February 21, 2013

Shell Game?

Washington, DC - “Payment processing” used to involve standing in the checkout line and handing the cashier your pennies. (Remember checkout lines? Remember cashiers? Remember pennies?) In a lawsuit filed in federal court, the FTC alleges that Ideal Financial Solutions and more than a dozen individual and corporate defendants used an “intricate web of concealment” to game the payment processing system in a way that resulted in more than $25 million in unauthorized credit card charges and bank account debits.

How did the operation work? According to the complaint, the defendants set up shell companies to establish merchant accounts with third-party payment processors they used to charge people’s credit cards or debit their bank accounts. The fees, usually around $30, showed up on consumers' statements with nondescript descriptors like Debt2Wealth, Fund Assur, or Avanix. When people called the phone number listed by the transaction to complain — and the volume was so high, the company had to set up a new call center to handle the deluge — operators claimed the consumers had OKed the charges.

Except that according to the FTC, that was flat-out false. Consumers had never agreed to pay.

So where did the defendants get people’s financial info? According to the complaint, the source is unknown. However, many consumers caught in the web had applied for payday loads online, a process that required them to give their bank account numbers with the understanding that the loan, if approved, would be deposited directly. Unapproved charges are enough to arouse any consumer’s ire, but by targeting consumers already in financial trouble, the defendants’ unauthorized debits allegedly caused many cash-strapped victims to incur pricey penalties and overdraft fees.

Here’s where the story takes an interesting turn. As most businesses know, when consumers contact their bank or credit card issuer to complain about an unauthorized debit or charge, those companies often process a reversal — called a chargeback — to refund the consumers. High reversal rates can be a key sign of financial shenanigans. According to the FTC, the return rates for the defendants’ transactions were astronomically high, compared to industry averages. As a result, at least some payment processors terminated their merchant accounts.

But the FTC says the defendants took steps to fidget with the digits, gaming the system to make their chargeback rates look artificially low. According to the complaint, the defendants manipulated their return rates by making multiple unauthorized debits from consumers’ bank accounts for tiny amount like one cent or three cents. They immediately refunded those amounts before making the unauthorized $30 debit. By doing that, they falsely inflated the number of total debits and thereby made their return rates look lower by comparison. According to the complaint, the defendants engaged in that shell game to forestall fraud investigations and merchant account termination.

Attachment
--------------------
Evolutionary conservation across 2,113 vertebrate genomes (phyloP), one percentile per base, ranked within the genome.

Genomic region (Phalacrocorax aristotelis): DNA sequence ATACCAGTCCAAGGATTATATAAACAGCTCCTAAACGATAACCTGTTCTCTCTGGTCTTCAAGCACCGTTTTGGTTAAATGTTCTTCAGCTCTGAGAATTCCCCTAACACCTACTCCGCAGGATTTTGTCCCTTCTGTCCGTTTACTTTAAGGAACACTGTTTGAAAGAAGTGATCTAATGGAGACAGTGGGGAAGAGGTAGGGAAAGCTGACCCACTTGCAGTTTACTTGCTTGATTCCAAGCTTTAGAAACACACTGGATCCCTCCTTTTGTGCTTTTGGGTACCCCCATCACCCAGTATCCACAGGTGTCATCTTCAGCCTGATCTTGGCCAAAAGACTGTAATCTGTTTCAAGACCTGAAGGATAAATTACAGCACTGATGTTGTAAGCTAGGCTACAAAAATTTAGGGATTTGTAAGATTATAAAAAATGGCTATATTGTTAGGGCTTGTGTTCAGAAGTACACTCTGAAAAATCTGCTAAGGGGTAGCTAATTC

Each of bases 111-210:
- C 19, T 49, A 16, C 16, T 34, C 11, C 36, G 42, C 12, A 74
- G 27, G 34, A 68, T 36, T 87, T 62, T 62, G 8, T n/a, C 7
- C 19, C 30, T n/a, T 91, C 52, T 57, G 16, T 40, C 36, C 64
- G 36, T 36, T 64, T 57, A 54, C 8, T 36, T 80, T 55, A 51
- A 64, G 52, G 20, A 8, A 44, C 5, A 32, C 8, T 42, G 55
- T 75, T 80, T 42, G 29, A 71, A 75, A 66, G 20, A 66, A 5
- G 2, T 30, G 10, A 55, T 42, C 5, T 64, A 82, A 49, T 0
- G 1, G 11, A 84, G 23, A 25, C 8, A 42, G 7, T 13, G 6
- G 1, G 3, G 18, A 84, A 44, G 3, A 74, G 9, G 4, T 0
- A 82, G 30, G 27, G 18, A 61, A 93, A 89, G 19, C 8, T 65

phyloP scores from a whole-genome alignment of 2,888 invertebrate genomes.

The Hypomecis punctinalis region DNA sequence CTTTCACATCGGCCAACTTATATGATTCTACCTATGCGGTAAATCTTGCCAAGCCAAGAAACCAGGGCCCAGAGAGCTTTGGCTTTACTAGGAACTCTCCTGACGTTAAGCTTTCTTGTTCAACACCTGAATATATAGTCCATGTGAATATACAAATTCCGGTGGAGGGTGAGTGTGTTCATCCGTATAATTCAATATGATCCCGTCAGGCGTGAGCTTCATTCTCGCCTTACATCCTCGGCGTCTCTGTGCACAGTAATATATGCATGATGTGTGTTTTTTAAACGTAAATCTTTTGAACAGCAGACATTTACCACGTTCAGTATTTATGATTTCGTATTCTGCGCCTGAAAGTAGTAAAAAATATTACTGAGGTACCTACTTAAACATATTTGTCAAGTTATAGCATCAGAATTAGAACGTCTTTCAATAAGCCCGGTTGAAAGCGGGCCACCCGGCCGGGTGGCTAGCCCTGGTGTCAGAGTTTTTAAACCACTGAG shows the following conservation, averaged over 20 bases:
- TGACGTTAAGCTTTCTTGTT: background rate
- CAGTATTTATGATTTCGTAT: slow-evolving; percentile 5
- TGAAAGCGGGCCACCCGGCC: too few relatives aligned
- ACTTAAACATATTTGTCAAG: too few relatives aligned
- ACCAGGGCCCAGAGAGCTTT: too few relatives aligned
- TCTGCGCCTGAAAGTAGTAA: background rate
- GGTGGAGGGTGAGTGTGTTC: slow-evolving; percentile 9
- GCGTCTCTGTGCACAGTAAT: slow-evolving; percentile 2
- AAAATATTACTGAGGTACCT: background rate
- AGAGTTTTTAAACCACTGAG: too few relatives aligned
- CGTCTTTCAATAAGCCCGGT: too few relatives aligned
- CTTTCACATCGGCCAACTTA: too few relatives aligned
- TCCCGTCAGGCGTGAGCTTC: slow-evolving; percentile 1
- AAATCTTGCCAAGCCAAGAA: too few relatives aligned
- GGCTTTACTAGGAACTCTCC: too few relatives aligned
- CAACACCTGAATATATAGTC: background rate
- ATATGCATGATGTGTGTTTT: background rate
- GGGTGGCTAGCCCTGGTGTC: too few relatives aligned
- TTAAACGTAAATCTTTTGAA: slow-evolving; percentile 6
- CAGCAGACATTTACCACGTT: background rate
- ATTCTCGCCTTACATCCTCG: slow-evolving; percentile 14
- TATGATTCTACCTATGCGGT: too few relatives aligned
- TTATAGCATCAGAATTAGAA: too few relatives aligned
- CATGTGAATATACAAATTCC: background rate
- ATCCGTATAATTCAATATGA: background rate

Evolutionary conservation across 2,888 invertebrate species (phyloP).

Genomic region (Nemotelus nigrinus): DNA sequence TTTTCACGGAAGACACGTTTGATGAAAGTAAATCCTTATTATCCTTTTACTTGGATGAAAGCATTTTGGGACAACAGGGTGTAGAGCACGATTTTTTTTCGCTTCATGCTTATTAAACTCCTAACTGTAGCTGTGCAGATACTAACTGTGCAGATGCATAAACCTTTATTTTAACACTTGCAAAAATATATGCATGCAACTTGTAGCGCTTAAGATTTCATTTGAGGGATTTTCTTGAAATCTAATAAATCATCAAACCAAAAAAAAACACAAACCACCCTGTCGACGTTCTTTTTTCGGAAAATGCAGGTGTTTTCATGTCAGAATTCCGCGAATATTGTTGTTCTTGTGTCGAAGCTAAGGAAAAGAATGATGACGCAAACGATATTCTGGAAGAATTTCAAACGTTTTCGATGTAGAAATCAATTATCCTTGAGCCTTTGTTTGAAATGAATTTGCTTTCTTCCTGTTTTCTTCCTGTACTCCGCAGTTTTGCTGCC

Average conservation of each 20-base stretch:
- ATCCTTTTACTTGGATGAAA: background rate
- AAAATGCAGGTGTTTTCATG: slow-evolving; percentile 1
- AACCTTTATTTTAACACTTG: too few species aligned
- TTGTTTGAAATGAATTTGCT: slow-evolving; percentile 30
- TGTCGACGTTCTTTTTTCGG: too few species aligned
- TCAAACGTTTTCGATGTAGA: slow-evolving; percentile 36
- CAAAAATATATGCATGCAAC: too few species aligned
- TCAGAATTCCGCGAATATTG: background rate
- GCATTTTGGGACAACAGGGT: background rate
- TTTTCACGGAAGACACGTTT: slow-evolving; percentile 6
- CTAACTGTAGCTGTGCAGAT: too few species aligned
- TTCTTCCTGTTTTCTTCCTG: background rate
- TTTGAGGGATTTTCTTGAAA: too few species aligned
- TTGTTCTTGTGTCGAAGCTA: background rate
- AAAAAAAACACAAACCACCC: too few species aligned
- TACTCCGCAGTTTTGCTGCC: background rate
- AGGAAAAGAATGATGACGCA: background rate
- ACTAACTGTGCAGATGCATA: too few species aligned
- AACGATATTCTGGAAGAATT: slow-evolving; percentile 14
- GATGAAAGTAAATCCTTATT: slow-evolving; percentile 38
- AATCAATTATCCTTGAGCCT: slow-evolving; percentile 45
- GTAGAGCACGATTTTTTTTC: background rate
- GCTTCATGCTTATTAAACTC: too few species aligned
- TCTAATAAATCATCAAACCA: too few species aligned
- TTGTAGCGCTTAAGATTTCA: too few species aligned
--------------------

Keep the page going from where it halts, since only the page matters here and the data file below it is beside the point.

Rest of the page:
A federal judge in Nevada has frozen the defendants’ assets and appointed a receiver to manage the business pending trial. But even at this preliminary stage, there are tips savvy businesses can take from the FTC’s law enforcement action.

Many (un)happy returns. Regardless of where your company is in the payment chain, watch for warning signs of consumer dissatisfaction. High chargeback rates can be a serious signal that something’s amiss.

Charlatan’s web? According to the FTC, the defendants registered more than 230 domain names, ran 50+ different billing campaigns, and often used identity-hiding services and auto-forward features. Companies can try to hide what’s going, but there aren’t many tactics federal and state enforcers haven’t seen. It’s a mistake to think that shell corporations, multi-layered transactions, or clever end-arounds will deter detection.

Leading edge. Some companies seem to ask more trenchant questions when buying office chairs than business leads. Given heightened sensitivities about consumer privacy — especially when it comes to confidential financial data — ask the questions that need to be asked before acquiring those “can’t miss” leads.


The above statements do not represent those of Weston Legal or Michael Weston and they have not been reviewed for accuracy. The statements have been published by a third party and are being linked to by our website only because they contain information relating to debt. Nothing in this article should be construed as legal advice given by Weston Legal or Michael Weston. To view the source of the article, please following the link to the website that published the article. Articles written by Michael W. Weston can be viewed here: To report any problem with this article please email



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